How Can You Tell if a Bite is From a Bed Bug?

By Chris Williams on July 12, 2016.

My daughter just got back from a school trip to Arizona and she has itchy bites all over her legs. They stayed in a dorm-like hostel and I think it had bed bugs. How can you tell if a bite is from a bed bug? K. H., Boston, MA

You can’t. The reason is that people react differently to bites and stings from insects, not just bed bugs. Bed bug bites can look different on different people. Some people are just more sensitive to the bed bug’s saliva that causes the reaction, and some have no sensitivity at all. Most people have reactions ranging from a slight reddish mark to a swollen, inflamed wheal (bump), which may itch intensely for days.

Reactions and Response Times Are Highly Variable

The length of time from bed bug bite to reaction also varies greatly among individuals. For those with little sensitivity to the bite, a reaction may not be noticed for as long as 11 days after the bite. It seems that most people do not react to their first bed bug bite at all, but their immune system becomes increasingly sensitized with each subsequent bite. The skin reaction becomes more obvious and the length of time from bite to reaction decreases with each additional bite until the reaction can be almost immediate. About 15% of individuals, however, never show a response to repeated bed bug bites.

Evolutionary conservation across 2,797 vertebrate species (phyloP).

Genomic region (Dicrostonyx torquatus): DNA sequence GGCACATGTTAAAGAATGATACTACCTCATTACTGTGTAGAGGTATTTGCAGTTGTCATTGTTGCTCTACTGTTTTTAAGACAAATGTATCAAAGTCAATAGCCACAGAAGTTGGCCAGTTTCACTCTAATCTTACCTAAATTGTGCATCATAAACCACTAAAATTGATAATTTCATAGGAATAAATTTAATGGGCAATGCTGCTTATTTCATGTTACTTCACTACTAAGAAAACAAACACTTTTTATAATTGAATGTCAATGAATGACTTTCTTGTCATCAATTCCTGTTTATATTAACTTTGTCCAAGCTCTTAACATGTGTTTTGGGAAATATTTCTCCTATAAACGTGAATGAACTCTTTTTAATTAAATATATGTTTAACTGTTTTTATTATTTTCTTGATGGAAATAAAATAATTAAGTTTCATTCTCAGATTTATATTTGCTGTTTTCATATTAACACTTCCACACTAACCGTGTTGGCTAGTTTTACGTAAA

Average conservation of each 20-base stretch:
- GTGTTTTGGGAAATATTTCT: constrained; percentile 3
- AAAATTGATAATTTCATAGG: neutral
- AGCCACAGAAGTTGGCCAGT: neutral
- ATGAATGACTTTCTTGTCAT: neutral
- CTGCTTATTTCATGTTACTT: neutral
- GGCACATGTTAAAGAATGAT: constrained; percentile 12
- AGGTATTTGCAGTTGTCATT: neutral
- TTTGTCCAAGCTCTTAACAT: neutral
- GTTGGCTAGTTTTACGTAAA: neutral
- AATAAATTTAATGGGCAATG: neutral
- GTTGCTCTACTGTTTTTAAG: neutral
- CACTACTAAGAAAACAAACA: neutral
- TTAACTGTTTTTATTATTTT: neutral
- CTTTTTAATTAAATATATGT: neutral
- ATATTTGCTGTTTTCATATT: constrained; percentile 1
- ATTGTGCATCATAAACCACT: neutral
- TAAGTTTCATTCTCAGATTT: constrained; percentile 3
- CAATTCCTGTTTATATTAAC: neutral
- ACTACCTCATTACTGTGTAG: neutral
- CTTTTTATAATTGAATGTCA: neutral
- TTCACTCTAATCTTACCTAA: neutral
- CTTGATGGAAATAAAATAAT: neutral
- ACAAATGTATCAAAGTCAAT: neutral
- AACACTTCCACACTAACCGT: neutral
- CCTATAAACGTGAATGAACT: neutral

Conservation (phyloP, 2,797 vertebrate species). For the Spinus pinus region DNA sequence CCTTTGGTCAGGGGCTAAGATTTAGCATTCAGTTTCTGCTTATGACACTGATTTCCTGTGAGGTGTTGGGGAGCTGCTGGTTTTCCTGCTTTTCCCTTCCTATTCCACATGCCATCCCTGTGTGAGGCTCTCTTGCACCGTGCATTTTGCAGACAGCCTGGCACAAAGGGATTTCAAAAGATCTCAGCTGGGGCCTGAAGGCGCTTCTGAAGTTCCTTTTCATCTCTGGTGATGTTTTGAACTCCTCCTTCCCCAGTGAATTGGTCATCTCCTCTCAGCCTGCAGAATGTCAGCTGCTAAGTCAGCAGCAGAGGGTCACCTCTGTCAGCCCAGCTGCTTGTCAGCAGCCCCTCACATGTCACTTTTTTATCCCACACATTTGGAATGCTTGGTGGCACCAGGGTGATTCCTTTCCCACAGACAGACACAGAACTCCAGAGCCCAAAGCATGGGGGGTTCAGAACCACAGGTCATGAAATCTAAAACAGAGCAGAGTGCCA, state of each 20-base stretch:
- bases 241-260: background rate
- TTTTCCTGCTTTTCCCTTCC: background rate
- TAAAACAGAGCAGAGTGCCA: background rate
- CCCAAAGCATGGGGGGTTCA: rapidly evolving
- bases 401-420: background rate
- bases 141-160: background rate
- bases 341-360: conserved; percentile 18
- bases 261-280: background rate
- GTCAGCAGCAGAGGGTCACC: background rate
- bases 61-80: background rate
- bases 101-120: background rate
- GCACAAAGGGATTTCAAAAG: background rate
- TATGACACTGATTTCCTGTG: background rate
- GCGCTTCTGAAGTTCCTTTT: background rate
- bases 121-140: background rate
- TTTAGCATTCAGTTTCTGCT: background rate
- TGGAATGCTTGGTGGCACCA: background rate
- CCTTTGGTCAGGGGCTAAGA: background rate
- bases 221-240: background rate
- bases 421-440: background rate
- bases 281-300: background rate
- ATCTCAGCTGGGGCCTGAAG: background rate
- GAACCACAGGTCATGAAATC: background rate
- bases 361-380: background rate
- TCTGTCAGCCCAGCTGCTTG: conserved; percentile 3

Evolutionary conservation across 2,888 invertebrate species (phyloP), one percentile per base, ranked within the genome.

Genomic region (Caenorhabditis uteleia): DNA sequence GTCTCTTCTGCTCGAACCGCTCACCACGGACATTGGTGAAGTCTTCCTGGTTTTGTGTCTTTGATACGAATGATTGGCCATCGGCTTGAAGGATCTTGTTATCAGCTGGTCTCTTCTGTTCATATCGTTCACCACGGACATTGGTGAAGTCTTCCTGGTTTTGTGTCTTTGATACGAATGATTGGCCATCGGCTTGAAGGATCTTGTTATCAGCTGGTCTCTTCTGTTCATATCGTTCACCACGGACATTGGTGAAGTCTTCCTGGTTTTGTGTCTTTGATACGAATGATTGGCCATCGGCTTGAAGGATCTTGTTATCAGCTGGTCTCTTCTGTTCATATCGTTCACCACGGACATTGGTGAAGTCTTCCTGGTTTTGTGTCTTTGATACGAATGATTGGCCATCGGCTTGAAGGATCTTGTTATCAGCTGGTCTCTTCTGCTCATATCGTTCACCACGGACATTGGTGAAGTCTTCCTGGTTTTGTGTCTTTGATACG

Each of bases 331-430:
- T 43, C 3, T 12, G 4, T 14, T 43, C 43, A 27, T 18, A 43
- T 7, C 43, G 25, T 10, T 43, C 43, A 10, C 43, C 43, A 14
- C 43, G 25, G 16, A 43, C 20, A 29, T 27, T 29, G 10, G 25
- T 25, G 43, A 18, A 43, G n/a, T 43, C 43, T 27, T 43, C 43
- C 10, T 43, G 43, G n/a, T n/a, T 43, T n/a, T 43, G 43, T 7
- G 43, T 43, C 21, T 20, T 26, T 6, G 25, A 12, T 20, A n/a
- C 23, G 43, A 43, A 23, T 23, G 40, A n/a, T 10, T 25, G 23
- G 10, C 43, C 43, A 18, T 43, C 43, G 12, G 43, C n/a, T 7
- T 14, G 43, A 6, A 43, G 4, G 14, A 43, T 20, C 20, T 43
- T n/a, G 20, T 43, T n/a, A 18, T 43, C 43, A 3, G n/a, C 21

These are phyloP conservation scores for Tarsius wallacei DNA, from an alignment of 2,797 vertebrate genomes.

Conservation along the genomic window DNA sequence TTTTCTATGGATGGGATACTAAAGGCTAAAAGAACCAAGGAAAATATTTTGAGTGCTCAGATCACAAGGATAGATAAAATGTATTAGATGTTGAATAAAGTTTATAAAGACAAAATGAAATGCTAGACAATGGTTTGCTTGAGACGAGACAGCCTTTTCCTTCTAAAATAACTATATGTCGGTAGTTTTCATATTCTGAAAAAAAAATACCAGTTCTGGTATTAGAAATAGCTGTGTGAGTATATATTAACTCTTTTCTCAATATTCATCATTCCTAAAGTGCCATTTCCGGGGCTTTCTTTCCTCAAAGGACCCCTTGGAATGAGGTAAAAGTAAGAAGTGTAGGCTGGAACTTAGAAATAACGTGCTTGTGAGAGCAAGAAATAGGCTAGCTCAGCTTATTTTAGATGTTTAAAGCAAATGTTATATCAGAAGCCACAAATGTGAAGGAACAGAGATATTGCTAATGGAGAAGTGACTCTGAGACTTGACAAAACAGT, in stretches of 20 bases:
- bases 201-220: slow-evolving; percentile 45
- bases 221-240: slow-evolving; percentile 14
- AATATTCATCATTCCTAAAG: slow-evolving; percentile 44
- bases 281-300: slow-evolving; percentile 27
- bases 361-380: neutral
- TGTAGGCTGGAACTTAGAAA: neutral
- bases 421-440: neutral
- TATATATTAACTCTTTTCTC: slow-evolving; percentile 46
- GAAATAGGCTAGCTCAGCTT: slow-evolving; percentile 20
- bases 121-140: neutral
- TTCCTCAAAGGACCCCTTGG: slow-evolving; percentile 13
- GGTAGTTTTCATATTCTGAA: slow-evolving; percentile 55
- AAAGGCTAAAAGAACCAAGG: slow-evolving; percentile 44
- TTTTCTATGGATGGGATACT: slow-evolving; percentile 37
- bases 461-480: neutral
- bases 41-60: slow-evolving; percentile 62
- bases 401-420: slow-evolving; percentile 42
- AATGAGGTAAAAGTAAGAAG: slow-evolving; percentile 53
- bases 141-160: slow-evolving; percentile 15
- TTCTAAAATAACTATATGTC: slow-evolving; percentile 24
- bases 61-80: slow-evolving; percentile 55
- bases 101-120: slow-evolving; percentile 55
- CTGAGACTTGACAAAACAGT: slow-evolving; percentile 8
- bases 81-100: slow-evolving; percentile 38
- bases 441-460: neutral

There is No Consistent Description of Bed Bug Bites

If forced to describe a “typical” bed bug bite, we could say that it would have at least some of these characteristics:

  • A slightly reddish lump or swelling that may also form a blister
  • No red spot in the center of the bump as with some other biting insects
  • Bites most common on arms, shoulders, and neck, but may occur elsewhere, including on the face.
  • Bites sometimes grouped in a triangle or line.
  • Bites often itch, ranging from moderate to intense, typically lasting from a few hours to a few days.

Misdiagnoses of bed bug bites are common, even by physicians. Other insect bites, certain medical conditions, and even environmental irritants can all mimic bed bug bites. The only way to confirm that a suspected bite was caused by a bed bug is to have a professional inspection that finds actual bed bugs or some other evidence of a bed bug infestation.

Photo Credit : “Bedbugb2” by James Heilman, MDOwn work. Licensed under CC BY-SA 3.0 via Wikimedia Commons.



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